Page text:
On this, our first full day on Safari, we had plans to visit a Masai Mara village in the afternoon and enjoy a ride around the dusty roads of Amboseli checking out the wild life. It was destined to be a great day...
As we drove out of camp the sun was slowly rising and a lone hyena sauntered out of the semi darkness to slump down only a few metres away from the van. They’re not an attractive animal and our guide told us that the story goes that when God created animals there were some bits left over and, rather than waste then he assembled them together to create this scavenger. Looking at them I can understand how this story came about!
A monkey was sitting nonchalantly on a dead branch of a tree, wild turkeys pecked away at the scrubland in their endless search for food plucked and then we stopped close by a family of hyenas. There were a number of cubs and although they were much more handsome than their parents they didn’t have that endearing quality that it usually associated with children of a species. Still they were fun to watch as they frolicked around, oblivious to their newly acquired audience.
We set off in search of a new sight and within a few rolls of the wheels our driver was again applying the brakes. Sat in the middle of the plains, within camera shot was a beautiful Eagle its plumage glistening in the dawn sun. It looked a fine creature and it’s the closest that I’ve ever been to such a fine looking bird.
Soon were off again and I’m surprised at how devoid the plains seem to be. All the zebras, antelopes and elephants that we’d seen yesterday seem to have vanished from Amboseli and I was singularly unimpressed when our guide told us that there was a lone Hippo in the distance. I couldn’t see a thing and even my vivid imagination wouldn’t let me think that I could see it. We drove a little further and then in the near distance I saw what I had thought to be a rock. I was in fact a Hippo and although this was the first Hippo in the wild I have to confess that it was not overly exciting. Still it was early in the Safari so I was convinced that there would be more.
Our guide, who had been babbling away on his phone, suddenly changed direction and headed off back the way we’d come. The eagle had flown off, the hyenas still at play and in the distance we saw a number of elephants. Initially we thought that’s where we were heading but our guide said that he hoped we be happy with the next "spot". Another van load of tourists passed us going in the other direction and our guide signalled the thumbs up before stopping near a clump of trees. "Lion" he exclaimed in hushed tones and pointed towards the trees. I desperately tried to focus but failed dismally to spot anything. After a time I thought I’d seen a Lion’s mane poking up, but it was too far away to be certain. We must have looked disappointed because our guide stated to edge forward and drove towards the stone like mound.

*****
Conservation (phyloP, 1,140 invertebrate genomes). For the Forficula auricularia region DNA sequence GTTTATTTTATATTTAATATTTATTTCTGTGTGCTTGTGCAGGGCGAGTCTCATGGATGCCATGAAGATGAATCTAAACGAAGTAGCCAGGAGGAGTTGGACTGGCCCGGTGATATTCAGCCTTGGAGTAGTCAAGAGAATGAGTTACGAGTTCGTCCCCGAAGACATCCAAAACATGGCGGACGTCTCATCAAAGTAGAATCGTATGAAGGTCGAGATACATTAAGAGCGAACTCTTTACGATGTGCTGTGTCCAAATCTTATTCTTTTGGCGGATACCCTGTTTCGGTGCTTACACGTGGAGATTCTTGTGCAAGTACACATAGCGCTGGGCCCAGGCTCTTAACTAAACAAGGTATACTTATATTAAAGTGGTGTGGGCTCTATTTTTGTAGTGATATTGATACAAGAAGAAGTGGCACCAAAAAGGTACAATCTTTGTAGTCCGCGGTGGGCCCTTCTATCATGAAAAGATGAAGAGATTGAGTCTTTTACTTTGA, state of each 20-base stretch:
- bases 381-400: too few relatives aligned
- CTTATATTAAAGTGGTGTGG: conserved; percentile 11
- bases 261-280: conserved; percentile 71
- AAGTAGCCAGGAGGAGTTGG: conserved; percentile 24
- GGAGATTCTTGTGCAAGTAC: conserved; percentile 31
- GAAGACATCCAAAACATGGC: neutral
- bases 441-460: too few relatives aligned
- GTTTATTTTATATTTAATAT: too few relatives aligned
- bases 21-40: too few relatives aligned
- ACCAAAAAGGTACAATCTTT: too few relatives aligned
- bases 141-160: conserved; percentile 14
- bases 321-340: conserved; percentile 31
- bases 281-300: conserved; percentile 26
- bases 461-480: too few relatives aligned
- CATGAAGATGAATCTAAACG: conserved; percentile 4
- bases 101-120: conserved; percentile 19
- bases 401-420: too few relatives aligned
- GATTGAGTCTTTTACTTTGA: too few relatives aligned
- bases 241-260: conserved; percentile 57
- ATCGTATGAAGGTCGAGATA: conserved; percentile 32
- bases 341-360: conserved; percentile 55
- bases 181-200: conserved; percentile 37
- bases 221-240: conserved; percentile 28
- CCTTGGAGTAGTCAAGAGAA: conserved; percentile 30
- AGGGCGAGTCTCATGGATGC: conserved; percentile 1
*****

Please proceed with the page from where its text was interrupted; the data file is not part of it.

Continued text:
Behind us a family group of elephants walked across the middle distance. It was a bit like a scene from Jungle Book with Colonel Hathi parading his family and I wouldn’t have been too surprised if they’d burst into song! They continued to plod onwards and so did we. I turned my head forward and now we were so close to the previously spotted lion. Our guide was right. We were more than happy with this "spot". The lion looked disdainfully at us as we all started snapping our lens at him. We didn’t need to hurry or panic – he wasn’t going anywhere – but he did turn his head for a nice profile picture opportunity. Perhaps he was showing his best side. Our attention was firmly fixed on this fine beast when our guide started to drive away from the creature. Our disappointment was soon replaced with excitement as we were now looking at the lion’s "other half". Almost hidden by the vegetation was the lioness. But wait. In front of her was the second female member of the pride. We thanked our guide for finding this group of lions as he explained that we must move back to the main track as it’s not really permitted to go off piste.
We were well chuffed and buzzing with excitement as we settled down behind a group of elephants that were monopolising the dusty track. They didn’t seem to in the least bit affected by our presence and we certainly weren’t in a position to hurry them. Finally as we nosed forward the two adults and three children headed off – not a care in the world. Soon we were in danger of over-dosing on elephants, but the scurrying form of a couple of warthogs provided us with a change of species. They were extremely skittish and didn’t seem to like the disturbance that a van load of tourists brought. Soon they were in the far distance and only now were they risking a look back at us.
A herd of Wildebeests were less concerned about our arrival and they just seemed content to get on with their normal activity. We were a bit surprised to see so many of them at Amboseli as we’d always understood that the grand migration took place in April to May. Our guide explained that the ones that we were looking at didn’t migrate anywhere – they’d happily made Amboseli home throughout the year.
It was now approaching lunch time and as we made our way back to the lodge we passed gazelles and more elephants and a beautiful bird that happily posed on the tree whilst we "fired off numerous frames" onto the camera’s memory card.
After lunch we’d be taking in another safari and visiting a Masai Mara Village (see separate review).